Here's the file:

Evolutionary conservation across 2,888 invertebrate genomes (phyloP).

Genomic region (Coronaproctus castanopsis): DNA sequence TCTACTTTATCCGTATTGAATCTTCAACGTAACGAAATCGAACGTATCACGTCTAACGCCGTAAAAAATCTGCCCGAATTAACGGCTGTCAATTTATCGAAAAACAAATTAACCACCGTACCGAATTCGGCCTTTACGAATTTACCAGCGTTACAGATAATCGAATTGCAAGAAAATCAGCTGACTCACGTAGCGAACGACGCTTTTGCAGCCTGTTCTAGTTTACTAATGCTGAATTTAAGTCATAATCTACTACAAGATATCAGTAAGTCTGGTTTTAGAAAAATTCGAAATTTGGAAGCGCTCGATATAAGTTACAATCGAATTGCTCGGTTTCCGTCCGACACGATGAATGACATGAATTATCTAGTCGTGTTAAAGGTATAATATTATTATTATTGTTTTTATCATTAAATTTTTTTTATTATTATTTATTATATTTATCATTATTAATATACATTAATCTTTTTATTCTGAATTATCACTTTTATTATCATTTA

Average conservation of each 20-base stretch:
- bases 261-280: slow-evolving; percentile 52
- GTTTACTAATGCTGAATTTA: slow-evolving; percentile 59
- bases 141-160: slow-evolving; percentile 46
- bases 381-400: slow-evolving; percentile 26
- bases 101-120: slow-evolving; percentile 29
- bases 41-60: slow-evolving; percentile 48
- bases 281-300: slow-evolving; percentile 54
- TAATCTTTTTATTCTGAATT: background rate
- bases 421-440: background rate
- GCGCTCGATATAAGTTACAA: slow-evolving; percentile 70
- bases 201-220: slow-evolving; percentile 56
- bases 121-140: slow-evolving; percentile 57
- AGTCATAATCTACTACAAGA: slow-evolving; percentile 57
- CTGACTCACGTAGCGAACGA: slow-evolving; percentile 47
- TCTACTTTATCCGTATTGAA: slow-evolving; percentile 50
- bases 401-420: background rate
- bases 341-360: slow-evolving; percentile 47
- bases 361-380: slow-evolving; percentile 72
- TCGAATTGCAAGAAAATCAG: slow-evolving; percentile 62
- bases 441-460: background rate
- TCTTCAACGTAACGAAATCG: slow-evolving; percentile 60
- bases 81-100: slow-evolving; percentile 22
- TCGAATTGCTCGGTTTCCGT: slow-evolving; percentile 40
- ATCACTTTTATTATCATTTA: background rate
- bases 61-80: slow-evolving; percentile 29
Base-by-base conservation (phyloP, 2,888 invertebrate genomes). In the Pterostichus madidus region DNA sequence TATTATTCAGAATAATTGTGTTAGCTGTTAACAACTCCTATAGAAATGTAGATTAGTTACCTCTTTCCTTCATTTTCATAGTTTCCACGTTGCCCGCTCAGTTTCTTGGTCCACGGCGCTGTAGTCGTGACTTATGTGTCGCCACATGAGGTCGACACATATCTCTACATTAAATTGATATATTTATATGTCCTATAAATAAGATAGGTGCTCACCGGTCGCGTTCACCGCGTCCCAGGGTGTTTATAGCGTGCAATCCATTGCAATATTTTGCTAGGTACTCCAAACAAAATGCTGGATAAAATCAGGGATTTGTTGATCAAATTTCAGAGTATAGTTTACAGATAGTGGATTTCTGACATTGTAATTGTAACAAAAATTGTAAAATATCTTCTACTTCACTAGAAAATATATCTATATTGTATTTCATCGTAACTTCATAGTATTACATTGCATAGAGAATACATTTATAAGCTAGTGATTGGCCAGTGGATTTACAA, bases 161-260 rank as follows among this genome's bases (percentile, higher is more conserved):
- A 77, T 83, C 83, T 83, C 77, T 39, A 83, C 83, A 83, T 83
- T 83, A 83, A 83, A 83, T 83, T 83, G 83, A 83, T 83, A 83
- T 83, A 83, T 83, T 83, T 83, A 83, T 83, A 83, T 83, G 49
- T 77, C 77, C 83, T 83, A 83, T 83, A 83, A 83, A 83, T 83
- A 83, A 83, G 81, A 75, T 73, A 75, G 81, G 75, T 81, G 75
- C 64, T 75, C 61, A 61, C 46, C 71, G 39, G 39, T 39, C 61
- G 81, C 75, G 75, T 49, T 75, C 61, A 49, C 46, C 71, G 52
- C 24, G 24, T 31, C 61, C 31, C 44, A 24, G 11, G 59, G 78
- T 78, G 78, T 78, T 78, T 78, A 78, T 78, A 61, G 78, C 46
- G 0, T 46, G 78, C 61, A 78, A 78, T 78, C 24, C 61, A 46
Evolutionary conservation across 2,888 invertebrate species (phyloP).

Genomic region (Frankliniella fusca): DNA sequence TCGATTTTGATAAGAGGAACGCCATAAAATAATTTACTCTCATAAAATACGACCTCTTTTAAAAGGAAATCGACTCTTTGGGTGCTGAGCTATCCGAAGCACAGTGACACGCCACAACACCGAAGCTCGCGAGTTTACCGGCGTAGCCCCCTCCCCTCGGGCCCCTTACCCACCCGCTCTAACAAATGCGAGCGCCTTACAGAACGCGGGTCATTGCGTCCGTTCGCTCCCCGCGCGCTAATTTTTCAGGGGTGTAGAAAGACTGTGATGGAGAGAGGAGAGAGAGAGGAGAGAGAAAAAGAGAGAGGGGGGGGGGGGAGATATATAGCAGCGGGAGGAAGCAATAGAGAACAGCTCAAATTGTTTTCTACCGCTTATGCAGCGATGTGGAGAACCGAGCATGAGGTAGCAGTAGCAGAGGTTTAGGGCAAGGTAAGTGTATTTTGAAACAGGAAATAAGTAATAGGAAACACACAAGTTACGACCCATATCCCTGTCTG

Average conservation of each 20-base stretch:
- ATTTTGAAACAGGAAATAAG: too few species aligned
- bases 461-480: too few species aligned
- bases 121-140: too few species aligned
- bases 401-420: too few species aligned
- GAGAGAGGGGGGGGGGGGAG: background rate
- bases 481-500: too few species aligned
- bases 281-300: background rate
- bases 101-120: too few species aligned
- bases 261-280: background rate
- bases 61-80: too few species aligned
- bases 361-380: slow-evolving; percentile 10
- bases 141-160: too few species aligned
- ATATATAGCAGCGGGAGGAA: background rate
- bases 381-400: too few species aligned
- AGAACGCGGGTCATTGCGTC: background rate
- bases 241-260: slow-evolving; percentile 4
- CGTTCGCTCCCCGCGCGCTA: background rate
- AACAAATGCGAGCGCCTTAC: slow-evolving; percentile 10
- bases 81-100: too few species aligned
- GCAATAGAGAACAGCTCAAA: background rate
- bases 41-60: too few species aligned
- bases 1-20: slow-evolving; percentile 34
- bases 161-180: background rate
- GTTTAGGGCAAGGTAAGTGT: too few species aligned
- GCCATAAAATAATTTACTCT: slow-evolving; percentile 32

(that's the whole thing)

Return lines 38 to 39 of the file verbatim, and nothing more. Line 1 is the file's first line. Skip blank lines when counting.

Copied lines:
- T 78, G 78, T 78, T 78, T 78, A 78, T 78, A 61, G 78, C 46
- G 0, T 46, G 78, C 61, A 78, A 78, T 78, C 24, C 61, A 46